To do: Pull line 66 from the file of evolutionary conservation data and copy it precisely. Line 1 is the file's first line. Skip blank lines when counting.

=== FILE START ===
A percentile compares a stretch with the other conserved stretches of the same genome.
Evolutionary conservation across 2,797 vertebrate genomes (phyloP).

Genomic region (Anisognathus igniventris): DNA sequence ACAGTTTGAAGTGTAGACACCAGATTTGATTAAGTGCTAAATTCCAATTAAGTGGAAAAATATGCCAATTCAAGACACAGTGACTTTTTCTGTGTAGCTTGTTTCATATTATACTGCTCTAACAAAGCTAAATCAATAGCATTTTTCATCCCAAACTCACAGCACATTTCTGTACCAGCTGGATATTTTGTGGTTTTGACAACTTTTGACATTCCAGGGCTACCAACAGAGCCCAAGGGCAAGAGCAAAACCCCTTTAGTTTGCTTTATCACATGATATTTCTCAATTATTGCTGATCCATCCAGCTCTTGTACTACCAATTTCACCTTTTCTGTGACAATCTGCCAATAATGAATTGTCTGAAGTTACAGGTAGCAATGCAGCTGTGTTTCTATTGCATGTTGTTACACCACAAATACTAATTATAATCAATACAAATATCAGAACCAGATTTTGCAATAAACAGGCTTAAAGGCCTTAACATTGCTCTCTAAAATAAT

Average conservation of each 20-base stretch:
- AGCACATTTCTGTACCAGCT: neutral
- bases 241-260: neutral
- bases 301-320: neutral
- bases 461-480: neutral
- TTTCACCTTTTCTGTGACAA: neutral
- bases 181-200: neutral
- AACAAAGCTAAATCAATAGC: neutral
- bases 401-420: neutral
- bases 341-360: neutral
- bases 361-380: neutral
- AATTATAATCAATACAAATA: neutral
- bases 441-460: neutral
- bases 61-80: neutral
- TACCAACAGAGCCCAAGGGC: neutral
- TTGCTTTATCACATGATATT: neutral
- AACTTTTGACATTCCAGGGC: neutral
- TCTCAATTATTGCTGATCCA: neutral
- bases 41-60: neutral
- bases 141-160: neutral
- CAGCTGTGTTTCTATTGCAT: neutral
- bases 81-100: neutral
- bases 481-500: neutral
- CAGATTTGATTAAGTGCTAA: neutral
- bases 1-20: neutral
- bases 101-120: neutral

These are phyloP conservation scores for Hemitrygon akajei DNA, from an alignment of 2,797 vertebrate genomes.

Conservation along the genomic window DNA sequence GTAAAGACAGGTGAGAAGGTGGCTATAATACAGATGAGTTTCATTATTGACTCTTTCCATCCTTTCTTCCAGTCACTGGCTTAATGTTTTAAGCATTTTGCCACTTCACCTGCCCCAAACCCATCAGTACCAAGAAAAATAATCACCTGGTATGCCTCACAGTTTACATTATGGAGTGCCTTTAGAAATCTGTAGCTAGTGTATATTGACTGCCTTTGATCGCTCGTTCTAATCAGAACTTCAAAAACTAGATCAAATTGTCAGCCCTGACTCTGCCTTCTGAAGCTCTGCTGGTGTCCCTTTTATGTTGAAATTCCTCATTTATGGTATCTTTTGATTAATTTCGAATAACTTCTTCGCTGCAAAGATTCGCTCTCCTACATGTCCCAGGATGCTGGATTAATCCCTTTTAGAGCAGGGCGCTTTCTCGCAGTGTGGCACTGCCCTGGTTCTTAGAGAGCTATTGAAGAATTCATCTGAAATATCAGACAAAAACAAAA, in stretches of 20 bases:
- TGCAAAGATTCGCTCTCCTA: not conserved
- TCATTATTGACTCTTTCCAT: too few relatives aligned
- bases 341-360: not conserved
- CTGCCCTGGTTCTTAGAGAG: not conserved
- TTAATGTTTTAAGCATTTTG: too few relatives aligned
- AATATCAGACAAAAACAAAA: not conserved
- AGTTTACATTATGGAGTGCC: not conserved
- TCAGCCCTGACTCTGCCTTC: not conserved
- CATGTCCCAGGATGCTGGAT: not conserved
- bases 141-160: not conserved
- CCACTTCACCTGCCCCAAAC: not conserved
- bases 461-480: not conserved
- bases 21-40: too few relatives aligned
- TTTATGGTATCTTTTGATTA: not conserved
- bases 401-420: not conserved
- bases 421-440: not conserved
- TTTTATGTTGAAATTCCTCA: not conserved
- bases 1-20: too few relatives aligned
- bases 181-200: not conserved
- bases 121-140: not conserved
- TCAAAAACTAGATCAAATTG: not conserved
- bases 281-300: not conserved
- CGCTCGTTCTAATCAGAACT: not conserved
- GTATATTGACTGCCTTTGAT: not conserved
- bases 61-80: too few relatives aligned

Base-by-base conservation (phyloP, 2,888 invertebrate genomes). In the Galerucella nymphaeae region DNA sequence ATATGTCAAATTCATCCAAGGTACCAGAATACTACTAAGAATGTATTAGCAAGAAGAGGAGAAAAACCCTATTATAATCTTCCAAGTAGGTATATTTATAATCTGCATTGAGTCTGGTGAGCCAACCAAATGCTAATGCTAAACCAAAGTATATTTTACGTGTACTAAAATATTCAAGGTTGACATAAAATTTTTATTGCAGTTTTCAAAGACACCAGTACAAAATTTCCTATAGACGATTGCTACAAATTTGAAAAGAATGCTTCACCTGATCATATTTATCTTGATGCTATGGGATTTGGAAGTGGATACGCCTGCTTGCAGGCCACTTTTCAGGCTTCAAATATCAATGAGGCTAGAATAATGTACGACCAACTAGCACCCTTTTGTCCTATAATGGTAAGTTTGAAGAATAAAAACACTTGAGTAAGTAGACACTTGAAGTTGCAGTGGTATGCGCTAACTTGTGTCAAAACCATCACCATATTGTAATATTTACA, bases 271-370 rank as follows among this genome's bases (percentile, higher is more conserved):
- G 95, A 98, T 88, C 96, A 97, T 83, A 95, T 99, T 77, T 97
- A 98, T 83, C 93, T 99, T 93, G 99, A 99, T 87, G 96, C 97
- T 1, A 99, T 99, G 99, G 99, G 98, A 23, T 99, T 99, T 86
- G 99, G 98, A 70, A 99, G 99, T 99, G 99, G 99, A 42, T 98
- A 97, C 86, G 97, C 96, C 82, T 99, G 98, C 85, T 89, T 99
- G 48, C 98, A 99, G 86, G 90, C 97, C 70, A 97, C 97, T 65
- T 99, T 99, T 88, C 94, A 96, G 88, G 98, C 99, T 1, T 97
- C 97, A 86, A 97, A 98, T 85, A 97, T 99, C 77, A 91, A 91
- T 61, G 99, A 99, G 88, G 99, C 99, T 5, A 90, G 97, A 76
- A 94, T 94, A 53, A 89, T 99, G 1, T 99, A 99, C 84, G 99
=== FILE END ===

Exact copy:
- T 61, G 99, A 99, G 88, G 99, C 99, T 5, A 90, G 97, A 76